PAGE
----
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Akashas challenge US court's right to put them on trial

Saturday February 24 2018

Ibrahim Akasha

From left, Ibrahim Akasha Abdalla, Gulam Hussein, Vijaygiri Anandgiri Goswami and Baktash Akasha Abdalla follow proceedings in their case on December 13, 2016 at a Mombasa court. They were extradited to the US last year. FILE PHOTO | NATION MEDIA GROUP 

KEVIN J. KELLEY
By KEVIN J. KELLEY
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Attorneys for the two Akasha brothers and another defendant are questioning whether a US court has jurisdiction to put them on trial on drug-trafficking charges.

The defence lawyers suggested in a New York courtroom on Friday that the US may not have the right to prosecute the three men because they were summarily expelled from Kenya a year ago rather than being formally extradited.

EJECTED

“I don't think citizens of Kenya can be (lawfully) expelled,” Christopher Cassar, an attorney for Baktash Akasha, told the US federal judge hearing the case.

Mr Cassar contended following a court hearing last month that his client had been “abducted” from Kenya. He said the US thus has no standing to conduct a trial that is now tentatively scheduled to begin in October.

Baktash and Ibrahim Akasha, along with Pakistani national Gulam Hussein and Indian national Vijaygiri Goswami, have been charged by US prosecutors with conspiring to smuggle 98 kilogrammes of heroin into the United States from Kenya.

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The four suspects could be sentenced to life in prison in the US if convicted on those charges.

Mr Cassar and Dawn Marcella Cardi, an attorney for Ibrahim Akasha, said in court on Friday that they want US prosecutors to produce an official Kenyan government order for the defendants' expulsion.

US government attorneys had previously indicated that such a document does exist, Mr Cassar and Ms Cardi said in an interview following Friday's court hearing.

But prosecutor Patrick Egan said on Friday he does not know whether a Kenyan expulsion order had been issued prior to the four men's deportation to the US in January of last year.

Mr Egan did acknowledge that the defendants had been removed from Kenya even though a Kenyan court had not ruled on a pending US request for their extradition.

“We have represented in past that defendants were expelled,” Mr Egan told the court. “That's not a mystery.”

He added: “Whether Kenya can or cannot expel its citizens doesn't have bearing on this case.”

Presiding Judge Victor Marrero ruled that the prosecution and the defence should submit arguments pertaining to the possible expulsion order and, if it exists, whether the defendants should have access to it.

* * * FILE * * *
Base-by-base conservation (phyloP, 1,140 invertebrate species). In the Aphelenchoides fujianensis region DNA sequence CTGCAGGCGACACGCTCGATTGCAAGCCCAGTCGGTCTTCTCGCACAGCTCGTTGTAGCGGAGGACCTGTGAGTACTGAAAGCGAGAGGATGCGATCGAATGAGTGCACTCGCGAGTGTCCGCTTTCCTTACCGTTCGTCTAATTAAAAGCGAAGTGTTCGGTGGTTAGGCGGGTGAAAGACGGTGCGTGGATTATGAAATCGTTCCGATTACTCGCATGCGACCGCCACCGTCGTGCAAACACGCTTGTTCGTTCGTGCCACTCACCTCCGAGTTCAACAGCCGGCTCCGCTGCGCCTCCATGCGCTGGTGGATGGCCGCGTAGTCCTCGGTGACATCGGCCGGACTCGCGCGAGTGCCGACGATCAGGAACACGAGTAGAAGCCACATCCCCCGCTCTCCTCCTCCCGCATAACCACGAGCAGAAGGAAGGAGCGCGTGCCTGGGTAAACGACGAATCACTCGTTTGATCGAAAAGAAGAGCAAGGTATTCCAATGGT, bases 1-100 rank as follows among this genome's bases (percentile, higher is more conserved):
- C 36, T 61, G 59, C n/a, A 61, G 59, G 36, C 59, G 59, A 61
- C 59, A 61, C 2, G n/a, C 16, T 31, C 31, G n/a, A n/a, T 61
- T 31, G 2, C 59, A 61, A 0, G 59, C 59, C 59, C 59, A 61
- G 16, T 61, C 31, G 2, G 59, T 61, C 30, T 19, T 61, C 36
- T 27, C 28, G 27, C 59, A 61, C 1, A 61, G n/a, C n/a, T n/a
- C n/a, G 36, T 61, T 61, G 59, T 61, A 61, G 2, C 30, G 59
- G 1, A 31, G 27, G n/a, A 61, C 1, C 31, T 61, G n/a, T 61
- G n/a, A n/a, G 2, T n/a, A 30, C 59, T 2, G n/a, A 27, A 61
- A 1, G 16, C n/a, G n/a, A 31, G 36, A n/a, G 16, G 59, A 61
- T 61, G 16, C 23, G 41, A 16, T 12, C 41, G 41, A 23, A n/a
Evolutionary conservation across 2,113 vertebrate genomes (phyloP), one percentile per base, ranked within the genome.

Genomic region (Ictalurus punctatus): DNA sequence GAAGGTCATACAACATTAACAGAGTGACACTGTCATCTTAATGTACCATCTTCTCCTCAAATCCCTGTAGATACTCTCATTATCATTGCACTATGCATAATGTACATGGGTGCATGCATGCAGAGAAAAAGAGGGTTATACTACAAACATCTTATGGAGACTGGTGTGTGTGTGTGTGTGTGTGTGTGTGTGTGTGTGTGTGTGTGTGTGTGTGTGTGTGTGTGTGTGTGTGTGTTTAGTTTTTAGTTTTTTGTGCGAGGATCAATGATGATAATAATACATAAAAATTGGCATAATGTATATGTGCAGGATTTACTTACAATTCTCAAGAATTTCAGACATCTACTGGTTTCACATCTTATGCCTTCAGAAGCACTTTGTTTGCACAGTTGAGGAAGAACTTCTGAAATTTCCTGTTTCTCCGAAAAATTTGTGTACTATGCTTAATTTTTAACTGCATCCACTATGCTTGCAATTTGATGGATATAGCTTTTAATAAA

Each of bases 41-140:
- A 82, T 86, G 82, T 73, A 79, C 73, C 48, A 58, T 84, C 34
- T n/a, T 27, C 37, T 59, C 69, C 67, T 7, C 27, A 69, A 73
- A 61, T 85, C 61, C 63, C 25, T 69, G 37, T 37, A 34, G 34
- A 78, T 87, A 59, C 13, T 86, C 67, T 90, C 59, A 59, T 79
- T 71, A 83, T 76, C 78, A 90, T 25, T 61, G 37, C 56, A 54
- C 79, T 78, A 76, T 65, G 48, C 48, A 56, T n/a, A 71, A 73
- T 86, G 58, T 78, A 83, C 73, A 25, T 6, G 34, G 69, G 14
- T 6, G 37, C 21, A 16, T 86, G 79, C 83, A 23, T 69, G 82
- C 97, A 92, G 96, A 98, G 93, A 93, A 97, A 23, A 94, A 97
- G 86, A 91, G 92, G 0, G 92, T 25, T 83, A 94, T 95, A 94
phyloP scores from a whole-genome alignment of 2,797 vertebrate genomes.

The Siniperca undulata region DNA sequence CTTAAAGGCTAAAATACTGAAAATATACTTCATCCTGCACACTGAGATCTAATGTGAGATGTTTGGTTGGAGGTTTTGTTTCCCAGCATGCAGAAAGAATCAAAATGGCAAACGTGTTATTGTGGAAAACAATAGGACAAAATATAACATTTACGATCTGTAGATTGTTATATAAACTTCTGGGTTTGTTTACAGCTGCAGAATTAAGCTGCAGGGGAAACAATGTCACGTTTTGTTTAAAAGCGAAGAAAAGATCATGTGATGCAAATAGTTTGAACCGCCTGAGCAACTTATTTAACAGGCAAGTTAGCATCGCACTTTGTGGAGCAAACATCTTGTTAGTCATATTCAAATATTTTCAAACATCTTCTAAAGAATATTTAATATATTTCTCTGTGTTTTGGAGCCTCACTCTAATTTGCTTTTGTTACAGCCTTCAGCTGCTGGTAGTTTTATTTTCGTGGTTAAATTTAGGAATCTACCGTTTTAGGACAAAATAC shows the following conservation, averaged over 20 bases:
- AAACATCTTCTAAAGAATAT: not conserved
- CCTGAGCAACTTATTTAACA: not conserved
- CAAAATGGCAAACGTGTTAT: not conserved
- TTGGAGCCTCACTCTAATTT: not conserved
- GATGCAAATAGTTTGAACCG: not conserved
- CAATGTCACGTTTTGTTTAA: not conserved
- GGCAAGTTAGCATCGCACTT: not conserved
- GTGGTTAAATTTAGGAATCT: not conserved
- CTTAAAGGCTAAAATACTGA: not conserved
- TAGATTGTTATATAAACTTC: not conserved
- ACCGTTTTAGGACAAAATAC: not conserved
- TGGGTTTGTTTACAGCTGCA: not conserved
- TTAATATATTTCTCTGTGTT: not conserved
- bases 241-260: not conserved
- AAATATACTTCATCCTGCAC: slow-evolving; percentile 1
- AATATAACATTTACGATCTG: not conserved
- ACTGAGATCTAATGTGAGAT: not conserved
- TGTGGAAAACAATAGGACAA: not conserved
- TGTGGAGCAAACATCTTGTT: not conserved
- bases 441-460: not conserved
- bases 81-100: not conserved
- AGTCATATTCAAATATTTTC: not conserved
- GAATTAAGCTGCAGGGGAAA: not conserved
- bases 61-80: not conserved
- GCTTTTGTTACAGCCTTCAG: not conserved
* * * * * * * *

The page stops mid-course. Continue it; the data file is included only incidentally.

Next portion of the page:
The judge is likely to rule on this issue in April.

US EXTRADITION REQUEST

The Akasha brothers, along with Mr Hussein and Mr Goswami, were seized by Kenyan authorities in January of last year prior to a scheduled court hearing on the US extradition request. US Drug Enforcement Agency officials then took custody of the four accused men and flew with them on a charter flight to New York.

They have been held in detention centres in New York for the past 13 months.

Additional charges of bribery and brandishing of firearms in Kenya were filed by US prosecutors in December. The Akashas and Mr Hussein pleaded not guilty to those charges last month.

Mr Goswami was not present for the court session in January. Mr Cassar, the attorney for Baktash Akasha, said during that hearing that Mr Goswami has agreed to cooperate with US prosecutors — presumably in exchange for a guilty plea and a lesser sentence.

The lawyer representing the US government declined on that occasion to confirm or deny whether Mr Goswami had entered into a plea deal with prosecutors.

BRIBERY CLAIMS

Ms Cardi, the attorney for Ibrahim Akasha, said on Friday that defence lawyers will be asking prosecutors to reveal the names and titles of those Kenyans who were allegedly bribed in connection with this case.

She added that defence attorneys must be given the opportunity to speak with those Kenyans as well as with any witnesses US prosecutors intend to call in regard to the bribery and firearms allegations.

Mr Hussein, a 62-year-old said in court papers to go under the alias “Old Man,” appeared haggard as he was led into the courtroom in shackles on Friday.

The Akasha brothers, also bound in shackles and wearing prison garb, seemed in good spirits. Baktash, 41, is portly and balding; his 29-year-old brother Ibrahim is shorter and more trim.